Acting Department of Homeland Security (DHS) Secretary Kevin McAleenan will testify before two congressional committees this week. He is likely to be asked questions about the government’s family separation polices, it’s poorly executed family reunification efforts, and what comes next for the families seeking protection inside the United States.

McAlennan previewed what are sure to be his talking points on the family separation crisis on Sunday’s 60 minutes. He said “I believe you can be tough and compassionate at the same time. I’m gonna do what I’ve always done – give good law enforcement operational, and policy advice to lawmakers and to policy makers.”

However, recently revealed documents obtained under the Freedom of Information Act (FOIA) show that his agency was more concerned about punishing parents and effectively selling it to the public, than compassion or sound policy.

The FOIA documents received through litigation include:

  • A concept of operations paper that describes a 90 to 120-day operation with “an emphasis on the identification, investigation, and arrest of human smuggling facilitators, including, but not limited to, parents and family members.”
  • June 2017 e-mails discussing Immigration and Customs Enforcement efforts to target parents of noncitizen minors living in the United States through the development of initiatives such as “Target TCO Border Crossing Smuggling of Unaccompanied Minors.” That initiative would include 1) developing “target folders” of the parents or guardians of smuggled unaccompanied minors, 2) conducting “knock and talks” to determine the identities of the parents and guardians, and 3) conducting interviews of parents and guardians. If the HSI determined that the parents or sponsors paid “smugglers,” Homeland Security Investigations would develop warrants of prosecution.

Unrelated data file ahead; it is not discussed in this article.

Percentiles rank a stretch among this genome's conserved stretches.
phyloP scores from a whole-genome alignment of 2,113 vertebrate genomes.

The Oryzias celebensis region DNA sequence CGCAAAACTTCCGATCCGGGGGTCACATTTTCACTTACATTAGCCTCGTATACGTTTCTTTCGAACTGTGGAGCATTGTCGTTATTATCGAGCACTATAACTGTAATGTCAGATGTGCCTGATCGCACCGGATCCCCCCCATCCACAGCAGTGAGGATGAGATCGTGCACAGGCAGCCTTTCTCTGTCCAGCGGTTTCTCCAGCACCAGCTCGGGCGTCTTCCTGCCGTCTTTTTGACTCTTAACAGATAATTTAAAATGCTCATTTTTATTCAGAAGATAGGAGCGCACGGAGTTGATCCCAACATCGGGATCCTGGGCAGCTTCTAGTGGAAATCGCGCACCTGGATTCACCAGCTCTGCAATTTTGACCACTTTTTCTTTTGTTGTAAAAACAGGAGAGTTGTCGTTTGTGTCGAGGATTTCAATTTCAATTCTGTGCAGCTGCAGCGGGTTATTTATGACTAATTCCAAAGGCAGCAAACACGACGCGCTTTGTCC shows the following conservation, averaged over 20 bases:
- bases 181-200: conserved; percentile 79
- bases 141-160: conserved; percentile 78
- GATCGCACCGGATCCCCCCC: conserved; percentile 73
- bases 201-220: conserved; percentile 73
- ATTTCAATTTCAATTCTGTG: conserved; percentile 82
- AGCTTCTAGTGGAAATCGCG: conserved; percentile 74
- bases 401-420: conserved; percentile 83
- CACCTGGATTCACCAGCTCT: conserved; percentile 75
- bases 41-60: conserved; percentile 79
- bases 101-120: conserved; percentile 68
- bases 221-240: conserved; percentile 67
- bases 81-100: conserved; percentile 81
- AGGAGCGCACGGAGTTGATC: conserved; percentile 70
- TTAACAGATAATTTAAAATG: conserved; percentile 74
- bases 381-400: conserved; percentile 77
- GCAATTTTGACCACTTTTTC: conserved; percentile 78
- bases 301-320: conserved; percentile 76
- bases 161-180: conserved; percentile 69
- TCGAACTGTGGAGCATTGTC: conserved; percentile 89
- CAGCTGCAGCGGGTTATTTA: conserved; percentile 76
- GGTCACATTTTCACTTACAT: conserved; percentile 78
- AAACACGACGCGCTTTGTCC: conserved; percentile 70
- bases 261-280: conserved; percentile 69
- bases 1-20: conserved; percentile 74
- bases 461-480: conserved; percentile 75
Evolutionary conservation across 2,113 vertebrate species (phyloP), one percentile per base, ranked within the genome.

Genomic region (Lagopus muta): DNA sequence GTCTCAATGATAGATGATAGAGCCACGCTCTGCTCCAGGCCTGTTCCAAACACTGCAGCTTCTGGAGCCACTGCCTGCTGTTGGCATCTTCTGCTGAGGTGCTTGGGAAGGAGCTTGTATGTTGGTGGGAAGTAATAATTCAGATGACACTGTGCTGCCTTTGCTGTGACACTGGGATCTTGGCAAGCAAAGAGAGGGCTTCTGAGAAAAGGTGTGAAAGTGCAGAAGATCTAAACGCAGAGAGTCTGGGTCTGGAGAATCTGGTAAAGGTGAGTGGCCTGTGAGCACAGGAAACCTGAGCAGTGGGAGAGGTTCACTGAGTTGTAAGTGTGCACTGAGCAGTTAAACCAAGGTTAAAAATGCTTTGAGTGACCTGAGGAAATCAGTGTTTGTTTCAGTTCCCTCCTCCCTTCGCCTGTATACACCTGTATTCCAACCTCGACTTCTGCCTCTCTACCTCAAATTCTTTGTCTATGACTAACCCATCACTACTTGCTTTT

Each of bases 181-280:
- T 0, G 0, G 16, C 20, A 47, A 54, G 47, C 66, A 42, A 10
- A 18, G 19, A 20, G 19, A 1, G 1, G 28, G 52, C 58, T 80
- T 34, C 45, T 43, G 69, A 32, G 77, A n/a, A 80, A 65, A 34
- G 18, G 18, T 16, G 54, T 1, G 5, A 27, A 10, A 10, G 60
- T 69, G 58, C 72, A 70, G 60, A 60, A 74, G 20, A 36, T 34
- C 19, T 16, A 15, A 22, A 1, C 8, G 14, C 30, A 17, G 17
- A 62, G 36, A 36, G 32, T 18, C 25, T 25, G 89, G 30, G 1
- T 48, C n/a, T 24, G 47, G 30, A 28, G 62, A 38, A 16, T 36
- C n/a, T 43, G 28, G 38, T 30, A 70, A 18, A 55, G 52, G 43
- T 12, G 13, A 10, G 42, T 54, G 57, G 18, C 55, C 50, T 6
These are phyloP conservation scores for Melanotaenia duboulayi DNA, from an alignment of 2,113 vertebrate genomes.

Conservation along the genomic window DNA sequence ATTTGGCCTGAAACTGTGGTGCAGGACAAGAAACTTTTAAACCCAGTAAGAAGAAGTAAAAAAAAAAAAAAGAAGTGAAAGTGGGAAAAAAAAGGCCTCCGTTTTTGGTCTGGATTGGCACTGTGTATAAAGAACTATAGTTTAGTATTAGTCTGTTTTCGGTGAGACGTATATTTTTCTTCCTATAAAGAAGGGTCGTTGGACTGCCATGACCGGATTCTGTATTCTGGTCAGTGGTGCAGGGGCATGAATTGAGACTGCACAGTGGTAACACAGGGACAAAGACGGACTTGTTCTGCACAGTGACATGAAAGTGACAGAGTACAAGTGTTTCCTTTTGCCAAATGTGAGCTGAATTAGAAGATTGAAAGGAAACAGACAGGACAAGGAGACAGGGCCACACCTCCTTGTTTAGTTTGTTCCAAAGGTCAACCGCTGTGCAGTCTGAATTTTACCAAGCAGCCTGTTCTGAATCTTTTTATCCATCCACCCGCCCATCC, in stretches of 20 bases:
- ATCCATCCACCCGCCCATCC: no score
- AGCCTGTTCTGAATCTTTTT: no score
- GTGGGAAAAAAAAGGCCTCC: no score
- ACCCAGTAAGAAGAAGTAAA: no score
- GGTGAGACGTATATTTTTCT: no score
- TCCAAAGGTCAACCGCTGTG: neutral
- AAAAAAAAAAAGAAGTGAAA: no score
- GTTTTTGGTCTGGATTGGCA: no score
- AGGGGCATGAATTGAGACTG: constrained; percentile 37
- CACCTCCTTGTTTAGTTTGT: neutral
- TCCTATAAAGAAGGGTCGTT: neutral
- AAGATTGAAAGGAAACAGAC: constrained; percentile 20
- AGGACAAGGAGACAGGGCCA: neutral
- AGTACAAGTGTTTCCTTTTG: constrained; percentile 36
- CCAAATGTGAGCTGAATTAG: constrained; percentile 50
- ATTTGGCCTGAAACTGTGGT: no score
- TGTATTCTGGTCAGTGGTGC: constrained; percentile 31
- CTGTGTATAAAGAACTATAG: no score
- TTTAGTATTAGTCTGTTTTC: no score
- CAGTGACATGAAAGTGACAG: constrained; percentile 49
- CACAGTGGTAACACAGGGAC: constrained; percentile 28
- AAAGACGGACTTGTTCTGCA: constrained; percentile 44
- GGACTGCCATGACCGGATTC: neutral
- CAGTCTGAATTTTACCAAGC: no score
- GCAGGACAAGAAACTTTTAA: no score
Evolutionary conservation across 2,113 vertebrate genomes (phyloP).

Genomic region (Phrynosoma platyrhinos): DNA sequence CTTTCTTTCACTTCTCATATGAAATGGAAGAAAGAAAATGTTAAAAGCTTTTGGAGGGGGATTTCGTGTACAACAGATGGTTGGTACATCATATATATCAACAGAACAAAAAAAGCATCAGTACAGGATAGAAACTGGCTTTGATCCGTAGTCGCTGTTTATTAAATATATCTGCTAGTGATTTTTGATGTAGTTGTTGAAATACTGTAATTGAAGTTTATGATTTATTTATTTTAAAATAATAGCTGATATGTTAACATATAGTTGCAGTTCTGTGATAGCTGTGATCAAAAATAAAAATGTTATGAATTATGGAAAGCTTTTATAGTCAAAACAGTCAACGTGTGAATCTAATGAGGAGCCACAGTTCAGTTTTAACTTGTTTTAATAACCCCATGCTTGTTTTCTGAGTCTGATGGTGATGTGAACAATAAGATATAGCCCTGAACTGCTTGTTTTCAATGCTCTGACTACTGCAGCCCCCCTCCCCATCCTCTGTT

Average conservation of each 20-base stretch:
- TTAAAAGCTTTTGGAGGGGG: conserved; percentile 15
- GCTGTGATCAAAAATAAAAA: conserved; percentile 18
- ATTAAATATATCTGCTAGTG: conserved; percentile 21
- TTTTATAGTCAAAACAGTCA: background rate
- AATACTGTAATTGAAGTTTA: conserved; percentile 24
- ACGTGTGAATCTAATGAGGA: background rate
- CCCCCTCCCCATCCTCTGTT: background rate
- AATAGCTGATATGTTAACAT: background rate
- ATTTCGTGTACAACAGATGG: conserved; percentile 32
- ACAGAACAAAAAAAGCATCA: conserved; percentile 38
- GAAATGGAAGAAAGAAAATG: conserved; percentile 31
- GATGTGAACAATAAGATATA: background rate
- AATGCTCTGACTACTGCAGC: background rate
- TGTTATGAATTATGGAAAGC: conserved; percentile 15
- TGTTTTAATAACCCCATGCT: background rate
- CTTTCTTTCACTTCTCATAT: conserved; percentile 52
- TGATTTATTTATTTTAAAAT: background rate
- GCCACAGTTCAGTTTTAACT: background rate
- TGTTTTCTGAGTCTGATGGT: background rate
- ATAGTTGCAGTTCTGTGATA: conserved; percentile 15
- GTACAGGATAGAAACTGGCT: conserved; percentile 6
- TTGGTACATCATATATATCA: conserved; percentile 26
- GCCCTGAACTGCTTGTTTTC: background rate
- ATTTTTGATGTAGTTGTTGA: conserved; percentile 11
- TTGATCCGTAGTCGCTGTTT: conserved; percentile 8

• Documents showing DHS’s internal communications regarding the development of public messaging around family separation. The documents demonstrate that the agency sought to portray family separation as an effort to combat human smuggling and trafficking.

The FOIA documents also reveal bizarre record keeping of family separation protests where a private company that works with DHS compiled a list of over 600 public protests planned in June 2018 – which some feel cross the line into inappropriate monitoring of peaceful public assemblies.

The documents together paint a picture of an agency more worried about advancing their anti-family immigration policies and how they were playing out in public than how they were impacting real people’s lives.

As the White House threatens further punitive responses, Congress should use its time with Acting Secretary McAleenan to challenge these practices and work towards more humane solutions for asylum-seeking families.